SCIENCE AREA 1

SCIENCE AREA 3

Create Language with planner-like capabilities

Example Scenario

Properties:

  • Teams are focused to a hierarchy complex strategies.
  • Maneuvers are temporally coordinated.
  • Novel events occur during critical phases.
  • Quick response draws upon a library of contingencies.
reactive model based programming

c

  • If c next A
  • Unless c next A
  • A, B
  • Always A
  • A [l,u]
  • Choose {A, B}
  • Sensing/actuation activities
  • Conditional execution
  • Preemption
  • Full concurrency
  • Iteration
  • Timing
  • Contingency
  • Add temporal constraints:
  • Add choice (non-deterministic or decision-theoretic):
Reactive Model-based Programming

Idea: Describe team behaviors by starting with a rich concurrent, embedded programming language (RMPL,TCC, Esterel):

slide16

Example Enroute Activity:

Enroute

Corridor 2

Rendezvous

Rescue Area

Corridor 1

rmpl for group enroute
RMPL for Group-Enroute

Group-Enroute()[l,u] = {

choose {

do {

Group-Traverse-Path(PATH1_1,PATH1_2,PATH1_3,RE_POS)[l*90%,u*90%];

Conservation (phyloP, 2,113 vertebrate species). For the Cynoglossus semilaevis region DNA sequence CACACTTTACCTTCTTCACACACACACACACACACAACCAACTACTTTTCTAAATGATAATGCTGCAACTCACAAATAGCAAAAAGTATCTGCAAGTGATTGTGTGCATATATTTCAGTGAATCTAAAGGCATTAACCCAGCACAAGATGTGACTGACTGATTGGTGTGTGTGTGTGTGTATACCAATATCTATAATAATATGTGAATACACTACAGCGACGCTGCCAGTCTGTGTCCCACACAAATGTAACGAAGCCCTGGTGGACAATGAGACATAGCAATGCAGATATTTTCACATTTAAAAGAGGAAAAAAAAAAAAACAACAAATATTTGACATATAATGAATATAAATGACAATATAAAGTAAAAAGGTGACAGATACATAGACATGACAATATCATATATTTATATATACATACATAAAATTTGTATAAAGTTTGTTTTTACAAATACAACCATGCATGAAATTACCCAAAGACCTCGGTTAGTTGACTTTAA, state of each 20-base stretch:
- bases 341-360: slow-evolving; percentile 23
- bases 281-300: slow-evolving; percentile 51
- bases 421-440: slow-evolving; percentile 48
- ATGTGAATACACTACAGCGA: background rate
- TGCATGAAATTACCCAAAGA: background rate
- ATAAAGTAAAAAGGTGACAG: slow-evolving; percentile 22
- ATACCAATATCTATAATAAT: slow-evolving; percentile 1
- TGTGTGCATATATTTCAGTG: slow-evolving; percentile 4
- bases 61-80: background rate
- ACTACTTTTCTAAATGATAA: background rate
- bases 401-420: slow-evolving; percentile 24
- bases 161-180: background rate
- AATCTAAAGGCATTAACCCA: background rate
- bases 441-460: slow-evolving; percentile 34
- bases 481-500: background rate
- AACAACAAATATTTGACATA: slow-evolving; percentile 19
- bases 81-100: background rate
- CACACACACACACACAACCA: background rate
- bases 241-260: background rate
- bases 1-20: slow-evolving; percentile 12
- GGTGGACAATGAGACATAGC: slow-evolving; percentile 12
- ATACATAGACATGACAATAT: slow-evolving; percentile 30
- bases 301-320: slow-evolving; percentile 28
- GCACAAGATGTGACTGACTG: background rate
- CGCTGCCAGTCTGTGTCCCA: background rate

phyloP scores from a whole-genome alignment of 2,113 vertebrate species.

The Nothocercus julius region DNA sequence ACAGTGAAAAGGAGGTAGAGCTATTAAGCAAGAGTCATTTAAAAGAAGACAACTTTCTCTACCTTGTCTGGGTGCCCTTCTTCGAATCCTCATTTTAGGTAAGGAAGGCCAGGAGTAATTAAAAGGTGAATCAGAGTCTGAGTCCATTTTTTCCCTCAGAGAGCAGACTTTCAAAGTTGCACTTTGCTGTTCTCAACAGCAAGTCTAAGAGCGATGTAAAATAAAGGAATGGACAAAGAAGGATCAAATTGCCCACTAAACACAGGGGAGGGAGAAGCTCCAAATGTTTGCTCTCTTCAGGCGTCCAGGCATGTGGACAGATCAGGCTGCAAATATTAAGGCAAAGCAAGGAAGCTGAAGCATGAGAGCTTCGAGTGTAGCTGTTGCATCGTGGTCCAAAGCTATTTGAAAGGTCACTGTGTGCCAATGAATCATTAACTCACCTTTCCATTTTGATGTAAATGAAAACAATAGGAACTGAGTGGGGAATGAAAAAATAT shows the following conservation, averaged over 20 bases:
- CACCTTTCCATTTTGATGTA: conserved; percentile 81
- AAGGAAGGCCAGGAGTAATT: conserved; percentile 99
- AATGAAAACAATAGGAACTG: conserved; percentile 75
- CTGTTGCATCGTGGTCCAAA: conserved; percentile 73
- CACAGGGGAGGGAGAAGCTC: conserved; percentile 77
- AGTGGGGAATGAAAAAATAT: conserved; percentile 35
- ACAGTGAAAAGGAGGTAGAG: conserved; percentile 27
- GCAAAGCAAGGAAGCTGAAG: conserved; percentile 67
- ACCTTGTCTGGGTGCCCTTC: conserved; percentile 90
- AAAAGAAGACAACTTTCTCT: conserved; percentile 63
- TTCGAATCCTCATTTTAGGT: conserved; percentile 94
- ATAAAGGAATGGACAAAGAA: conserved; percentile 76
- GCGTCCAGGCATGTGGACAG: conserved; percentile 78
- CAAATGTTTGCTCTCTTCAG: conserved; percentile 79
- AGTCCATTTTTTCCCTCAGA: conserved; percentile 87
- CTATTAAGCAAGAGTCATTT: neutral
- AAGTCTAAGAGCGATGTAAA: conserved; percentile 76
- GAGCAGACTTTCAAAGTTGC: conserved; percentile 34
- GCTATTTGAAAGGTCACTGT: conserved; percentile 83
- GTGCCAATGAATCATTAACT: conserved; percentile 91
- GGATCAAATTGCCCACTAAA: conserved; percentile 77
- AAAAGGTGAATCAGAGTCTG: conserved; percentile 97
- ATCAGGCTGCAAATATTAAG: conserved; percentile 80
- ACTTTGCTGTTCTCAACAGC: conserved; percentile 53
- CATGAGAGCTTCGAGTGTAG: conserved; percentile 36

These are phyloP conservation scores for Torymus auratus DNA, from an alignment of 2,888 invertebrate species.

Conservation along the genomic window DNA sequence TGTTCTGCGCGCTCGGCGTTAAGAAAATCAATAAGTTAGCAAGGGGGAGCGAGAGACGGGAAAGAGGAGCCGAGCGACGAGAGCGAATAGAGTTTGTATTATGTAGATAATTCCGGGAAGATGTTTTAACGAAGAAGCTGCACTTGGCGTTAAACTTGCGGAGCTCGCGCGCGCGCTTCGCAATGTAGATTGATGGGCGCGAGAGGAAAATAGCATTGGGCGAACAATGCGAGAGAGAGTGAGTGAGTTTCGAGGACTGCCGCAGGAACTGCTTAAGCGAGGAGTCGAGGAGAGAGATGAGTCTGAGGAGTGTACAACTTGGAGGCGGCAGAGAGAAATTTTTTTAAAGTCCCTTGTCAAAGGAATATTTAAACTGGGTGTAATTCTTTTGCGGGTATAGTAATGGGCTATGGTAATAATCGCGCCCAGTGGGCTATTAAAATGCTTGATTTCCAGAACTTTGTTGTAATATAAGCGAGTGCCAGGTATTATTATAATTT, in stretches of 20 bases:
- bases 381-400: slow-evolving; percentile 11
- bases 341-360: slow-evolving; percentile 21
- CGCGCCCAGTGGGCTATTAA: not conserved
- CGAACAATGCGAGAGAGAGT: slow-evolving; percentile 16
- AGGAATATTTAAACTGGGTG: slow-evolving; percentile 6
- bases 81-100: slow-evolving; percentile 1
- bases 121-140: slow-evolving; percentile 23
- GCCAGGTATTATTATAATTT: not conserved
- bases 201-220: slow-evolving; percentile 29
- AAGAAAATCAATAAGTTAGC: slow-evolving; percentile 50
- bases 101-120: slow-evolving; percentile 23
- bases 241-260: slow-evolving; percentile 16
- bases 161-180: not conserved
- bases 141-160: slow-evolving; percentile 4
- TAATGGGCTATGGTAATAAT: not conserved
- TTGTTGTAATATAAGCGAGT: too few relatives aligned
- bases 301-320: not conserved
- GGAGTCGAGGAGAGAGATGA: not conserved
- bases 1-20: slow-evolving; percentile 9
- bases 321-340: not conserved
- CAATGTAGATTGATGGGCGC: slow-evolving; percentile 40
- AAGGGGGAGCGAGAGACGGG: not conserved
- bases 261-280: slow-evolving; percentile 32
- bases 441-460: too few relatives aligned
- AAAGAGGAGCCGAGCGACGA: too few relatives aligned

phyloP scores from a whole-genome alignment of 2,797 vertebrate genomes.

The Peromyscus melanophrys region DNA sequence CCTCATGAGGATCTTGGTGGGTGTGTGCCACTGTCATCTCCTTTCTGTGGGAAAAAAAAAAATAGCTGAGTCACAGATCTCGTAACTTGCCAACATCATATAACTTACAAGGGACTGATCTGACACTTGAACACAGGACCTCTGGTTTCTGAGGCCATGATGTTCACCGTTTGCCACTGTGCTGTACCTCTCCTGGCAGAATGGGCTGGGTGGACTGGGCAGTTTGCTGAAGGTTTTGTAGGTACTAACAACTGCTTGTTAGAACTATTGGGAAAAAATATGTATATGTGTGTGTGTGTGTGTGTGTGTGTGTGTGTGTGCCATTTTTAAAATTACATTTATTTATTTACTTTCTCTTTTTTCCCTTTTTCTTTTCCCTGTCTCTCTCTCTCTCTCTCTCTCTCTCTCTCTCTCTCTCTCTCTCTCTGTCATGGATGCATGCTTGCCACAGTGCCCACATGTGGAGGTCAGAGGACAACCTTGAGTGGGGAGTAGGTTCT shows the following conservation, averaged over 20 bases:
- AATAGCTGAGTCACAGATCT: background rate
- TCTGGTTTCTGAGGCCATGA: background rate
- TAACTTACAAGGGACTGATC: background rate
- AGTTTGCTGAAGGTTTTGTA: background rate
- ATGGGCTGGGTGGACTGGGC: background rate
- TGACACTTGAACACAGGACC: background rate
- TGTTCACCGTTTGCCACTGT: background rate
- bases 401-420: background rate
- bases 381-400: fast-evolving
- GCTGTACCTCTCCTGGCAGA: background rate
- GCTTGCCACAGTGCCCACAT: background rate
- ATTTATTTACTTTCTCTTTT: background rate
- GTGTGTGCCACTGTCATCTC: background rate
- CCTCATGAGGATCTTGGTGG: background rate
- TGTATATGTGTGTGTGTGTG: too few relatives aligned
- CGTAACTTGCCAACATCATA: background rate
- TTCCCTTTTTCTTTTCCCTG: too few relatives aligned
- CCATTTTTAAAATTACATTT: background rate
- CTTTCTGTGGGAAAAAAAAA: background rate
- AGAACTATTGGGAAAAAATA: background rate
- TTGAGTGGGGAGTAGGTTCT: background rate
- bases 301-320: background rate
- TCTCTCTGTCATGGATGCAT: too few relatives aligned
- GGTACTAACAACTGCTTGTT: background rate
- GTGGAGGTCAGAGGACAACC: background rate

} maintaining PATH1_OK,

do {

Group-Traverse-Path(PATH2_1,PATH2_2,PATH2_3,RE_POS)[l*90%,u*90%];

} maintaining PATH2_OK

};

{

Group-Transmit(OPS,ARRIVED)[0,2],

do {

Group-Wait(HOLD1,HOLD2)[0,u*10%]

} watching PROCEED

}

}

rmpl for group enroute1
RMPL for Group-Enroute

Activities:

Group-Enroute()[l,u] = {

choose {

do {

Group-Traverse-Path(PATH1_1,PATH1_2,PATH1_3,RE_POS)[l*90%,u*90%];

} maintaining PATH1_OK,

do {

Group-Traverse-Path(PATH2_1,PATH2_2,PATH2_3,RE_POS)[l*90%,u*90%];

} maintaining PATH2_OK

};

{

Group-Transmit(OPS,ARRIVED)[0,2],

do {

Group-Wait(HOLD1,HOLD2)[0,u*10%]

} watching PROCEED

}

}

rmpl for group enroute2
RMPL for Group-Enroute

Conditionality

and Preemption:

Group-Enroute()[l,u] = {

choose {

do {

Group-Traverse-Path(PATH1_1,PATH1_2,PATH1_3,RE_POS)[l*90%,u*90%];

} maintaining PATH1_OK,

do {

Group-Traverse-Path(PATH2_1,PATH2_2,PATH2_3,RE_POS)[l*90%,u*90%];

} maintaining PATH2_OK

};

{

Group-Transmit(OPS,ARRIVED)[0,2],

do {

Group-Wait(HOLD1,HOLD2)[0,u*10%]

} watching PROCEED

}

}